Yerevan, Armenia – The defeat in the Nagorno-Karabakh War can no longer be hidden, Armenia’s confessions are on the world agenda. Armenian Prime Minister Pashinyan announced that another colonel had been killed, and images from the front line showed that there were even hotel employees among the Armenian troops.
On the eighteenth day of the battle, clashes broke out throughout the night on the front line in Nagorno-Karabakh, and news comes that the Armenian army is retreating again.
The Azerbaijani army has killed hundreds of Armenian soldiers, and after successive defeats, there is disorder on the front line on the Armenian side.
Footage released by Armenian local media shows hotel workers from Yerevan among those fighting in Nagorno-Karabakh.
The footage, taken in Nagorno-Karabakh, also shows trenches being dug to stop the advance of Azerbaijani troops.
Increasingly cornered, Armenian Prime Minister Nikol Pashinyan announced that Colonel Vahan Asatryan had been killed by Azerbaijan.
The Azerbaijani Defense Ministry announced that Armenian troops once again attacked the cities of Goranboy, Terter, Aghdam and Aghjabedi with artillery shots.
Local media reports that two civilians were injured. Azerbaijan news agency APA shared images of a house targeted in the Baharli District of Aghdam.
After the Azerbaijani army liberated the village of Karadagli, the distance of the bird flight with khankendi, the capital of occupied Nagorno-Karabakh, fell to 18 kilometers.
Military experts note that great progress has also been made with the Azerbaijani army’s recapture of the village of Merdinli, near the town of Hadrut.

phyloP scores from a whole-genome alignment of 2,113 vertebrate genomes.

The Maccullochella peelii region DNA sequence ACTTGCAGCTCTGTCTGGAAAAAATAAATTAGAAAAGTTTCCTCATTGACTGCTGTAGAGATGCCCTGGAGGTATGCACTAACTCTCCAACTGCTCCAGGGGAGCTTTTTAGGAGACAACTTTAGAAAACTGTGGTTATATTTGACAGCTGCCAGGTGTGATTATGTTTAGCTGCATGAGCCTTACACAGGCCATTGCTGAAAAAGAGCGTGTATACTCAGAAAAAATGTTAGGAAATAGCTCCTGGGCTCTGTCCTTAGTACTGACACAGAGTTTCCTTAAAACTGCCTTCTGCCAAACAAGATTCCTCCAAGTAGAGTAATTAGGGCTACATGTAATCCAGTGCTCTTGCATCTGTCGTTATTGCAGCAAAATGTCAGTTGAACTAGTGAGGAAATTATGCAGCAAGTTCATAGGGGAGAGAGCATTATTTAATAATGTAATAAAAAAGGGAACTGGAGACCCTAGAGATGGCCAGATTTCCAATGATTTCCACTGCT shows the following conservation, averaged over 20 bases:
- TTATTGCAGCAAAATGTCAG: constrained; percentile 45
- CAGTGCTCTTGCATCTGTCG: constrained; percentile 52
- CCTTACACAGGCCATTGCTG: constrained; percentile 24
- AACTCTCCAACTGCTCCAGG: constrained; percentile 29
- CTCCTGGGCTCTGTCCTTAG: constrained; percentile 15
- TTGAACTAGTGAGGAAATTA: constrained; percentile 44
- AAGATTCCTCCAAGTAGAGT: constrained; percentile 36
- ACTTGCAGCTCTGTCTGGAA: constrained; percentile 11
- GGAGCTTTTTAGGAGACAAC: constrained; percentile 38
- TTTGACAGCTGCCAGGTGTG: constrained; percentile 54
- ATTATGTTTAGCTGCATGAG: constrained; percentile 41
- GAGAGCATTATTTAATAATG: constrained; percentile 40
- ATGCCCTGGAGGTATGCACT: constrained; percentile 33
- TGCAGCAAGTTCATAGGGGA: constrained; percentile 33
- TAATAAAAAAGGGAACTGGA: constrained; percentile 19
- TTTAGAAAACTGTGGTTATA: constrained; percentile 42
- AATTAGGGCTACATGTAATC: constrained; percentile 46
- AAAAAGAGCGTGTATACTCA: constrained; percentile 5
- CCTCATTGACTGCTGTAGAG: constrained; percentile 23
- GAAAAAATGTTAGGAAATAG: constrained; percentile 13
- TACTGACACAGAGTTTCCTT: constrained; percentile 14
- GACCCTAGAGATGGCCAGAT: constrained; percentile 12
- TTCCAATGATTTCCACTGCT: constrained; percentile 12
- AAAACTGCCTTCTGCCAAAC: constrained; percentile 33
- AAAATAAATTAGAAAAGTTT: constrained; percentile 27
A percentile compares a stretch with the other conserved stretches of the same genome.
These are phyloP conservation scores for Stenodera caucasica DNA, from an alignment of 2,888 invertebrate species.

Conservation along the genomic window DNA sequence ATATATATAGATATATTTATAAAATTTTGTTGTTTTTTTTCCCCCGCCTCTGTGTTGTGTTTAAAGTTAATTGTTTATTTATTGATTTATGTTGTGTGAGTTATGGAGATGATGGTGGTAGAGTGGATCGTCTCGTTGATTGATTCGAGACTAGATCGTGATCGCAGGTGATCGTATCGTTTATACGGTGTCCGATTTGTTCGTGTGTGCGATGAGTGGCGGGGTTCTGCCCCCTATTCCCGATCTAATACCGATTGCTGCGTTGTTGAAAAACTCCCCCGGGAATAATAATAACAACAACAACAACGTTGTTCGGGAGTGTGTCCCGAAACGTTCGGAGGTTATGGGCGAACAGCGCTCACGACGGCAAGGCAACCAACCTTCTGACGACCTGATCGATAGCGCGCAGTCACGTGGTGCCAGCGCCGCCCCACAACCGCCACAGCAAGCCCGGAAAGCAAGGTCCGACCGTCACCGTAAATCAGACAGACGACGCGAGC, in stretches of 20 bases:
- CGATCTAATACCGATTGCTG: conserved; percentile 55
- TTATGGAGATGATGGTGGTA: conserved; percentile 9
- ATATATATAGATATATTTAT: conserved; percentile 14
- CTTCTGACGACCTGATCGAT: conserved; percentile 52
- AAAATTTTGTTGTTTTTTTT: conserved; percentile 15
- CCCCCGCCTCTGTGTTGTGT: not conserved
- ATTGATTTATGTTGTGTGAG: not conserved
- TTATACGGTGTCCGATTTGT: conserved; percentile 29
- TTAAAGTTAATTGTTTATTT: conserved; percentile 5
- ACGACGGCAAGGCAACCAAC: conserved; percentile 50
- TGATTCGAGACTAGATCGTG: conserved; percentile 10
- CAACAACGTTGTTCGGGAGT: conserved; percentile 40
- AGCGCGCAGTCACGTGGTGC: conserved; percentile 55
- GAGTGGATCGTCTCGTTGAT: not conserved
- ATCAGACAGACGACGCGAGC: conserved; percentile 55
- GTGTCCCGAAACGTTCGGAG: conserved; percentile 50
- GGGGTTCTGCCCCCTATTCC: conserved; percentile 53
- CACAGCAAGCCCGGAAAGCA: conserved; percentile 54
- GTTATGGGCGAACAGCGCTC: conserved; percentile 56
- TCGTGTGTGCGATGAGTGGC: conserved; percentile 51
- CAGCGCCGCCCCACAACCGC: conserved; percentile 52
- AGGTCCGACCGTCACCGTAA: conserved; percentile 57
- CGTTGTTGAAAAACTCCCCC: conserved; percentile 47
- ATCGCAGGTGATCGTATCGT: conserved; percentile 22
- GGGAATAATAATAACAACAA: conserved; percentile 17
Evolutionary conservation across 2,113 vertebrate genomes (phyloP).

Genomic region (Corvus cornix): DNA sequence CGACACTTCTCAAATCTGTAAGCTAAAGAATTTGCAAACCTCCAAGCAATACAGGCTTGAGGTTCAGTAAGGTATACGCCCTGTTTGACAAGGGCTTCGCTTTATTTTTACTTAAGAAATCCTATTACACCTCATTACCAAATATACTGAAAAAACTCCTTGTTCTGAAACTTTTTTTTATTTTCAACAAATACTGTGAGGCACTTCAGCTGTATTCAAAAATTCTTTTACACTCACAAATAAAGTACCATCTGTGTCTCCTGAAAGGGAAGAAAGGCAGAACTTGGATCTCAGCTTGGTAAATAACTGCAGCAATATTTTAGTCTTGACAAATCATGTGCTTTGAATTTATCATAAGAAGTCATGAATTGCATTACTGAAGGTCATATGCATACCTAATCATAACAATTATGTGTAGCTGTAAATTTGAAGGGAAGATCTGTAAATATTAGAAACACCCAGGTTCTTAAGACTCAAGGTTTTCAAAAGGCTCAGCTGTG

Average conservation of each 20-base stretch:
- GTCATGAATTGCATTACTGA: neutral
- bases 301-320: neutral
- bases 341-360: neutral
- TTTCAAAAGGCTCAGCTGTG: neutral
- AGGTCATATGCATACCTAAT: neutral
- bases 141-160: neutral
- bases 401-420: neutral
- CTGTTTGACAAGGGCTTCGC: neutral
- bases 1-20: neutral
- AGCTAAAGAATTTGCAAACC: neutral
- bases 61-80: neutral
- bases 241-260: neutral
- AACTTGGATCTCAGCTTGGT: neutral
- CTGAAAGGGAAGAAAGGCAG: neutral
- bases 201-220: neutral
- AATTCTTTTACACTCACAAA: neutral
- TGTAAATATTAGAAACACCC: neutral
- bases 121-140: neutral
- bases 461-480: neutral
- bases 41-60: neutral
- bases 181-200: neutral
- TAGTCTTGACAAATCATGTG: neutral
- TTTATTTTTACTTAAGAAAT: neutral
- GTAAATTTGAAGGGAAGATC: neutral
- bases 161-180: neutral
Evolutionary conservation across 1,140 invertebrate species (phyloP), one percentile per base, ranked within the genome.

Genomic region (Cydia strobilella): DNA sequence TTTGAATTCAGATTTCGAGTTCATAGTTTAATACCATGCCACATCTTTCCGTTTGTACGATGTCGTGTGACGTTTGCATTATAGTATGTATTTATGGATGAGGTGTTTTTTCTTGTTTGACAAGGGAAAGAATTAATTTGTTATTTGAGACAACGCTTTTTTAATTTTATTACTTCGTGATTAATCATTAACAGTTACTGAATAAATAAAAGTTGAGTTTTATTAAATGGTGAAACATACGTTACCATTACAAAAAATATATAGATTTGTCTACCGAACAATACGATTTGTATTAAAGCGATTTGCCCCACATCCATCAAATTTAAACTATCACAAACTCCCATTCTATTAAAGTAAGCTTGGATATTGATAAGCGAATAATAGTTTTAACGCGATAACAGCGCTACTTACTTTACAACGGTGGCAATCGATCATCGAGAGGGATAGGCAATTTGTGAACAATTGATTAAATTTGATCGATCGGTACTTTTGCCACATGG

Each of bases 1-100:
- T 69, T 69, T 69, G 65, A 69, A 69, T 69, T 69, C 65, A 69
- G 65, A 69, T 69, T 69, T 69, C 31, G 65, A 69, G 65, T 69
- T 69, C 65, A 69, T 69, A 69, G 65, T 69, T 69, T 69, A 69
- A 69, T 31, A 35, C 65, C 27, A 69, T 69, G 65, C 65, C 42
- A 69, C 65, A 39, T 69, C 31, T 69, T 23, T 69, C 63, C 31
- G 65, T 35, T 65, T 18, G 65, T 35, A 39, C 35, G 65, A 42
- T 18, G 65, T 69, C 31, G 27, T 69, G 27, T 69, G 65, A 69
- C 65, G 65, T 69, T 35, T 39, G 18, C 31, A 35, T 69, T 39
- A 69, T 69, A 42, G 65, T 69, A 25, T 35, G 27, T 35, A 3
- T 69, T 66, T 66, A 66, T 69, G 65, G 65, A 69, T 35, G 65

According to experts, a significant part of Nagorno-Karabakh, currently occupied by Azerbaijan, has been cleared from the Armenian army.
The Baku administration announced that a total of 45 enclaves, along with eight villages, had been liberated from occupation in and around Nagorno-Karabakh.
Armenia, on the other hand, confirmed that the Azerbaijani army controlled some areas in Nagorno-Karabakh. Thus, territorial losses by Armenia were confirmed for the first time.
Araik Arutyunyan, the leader of the occupying administration, which declared independence in Nagorno-Karabakh but was not recognized by any country, including Armenia, admitted that Azerbaijan had managed to advance the conflict front deep into the region.
Armenia and Nagorno-Karabakh had previously denied Azerbaijan’s statements about territorial gains in the region.
The Armenian diaspora, which organized demonstrations in many countries from the United States to Greece, Poland to Chile, was once again on the street in Brussels, the capital of the European Union and Belgium yesterday.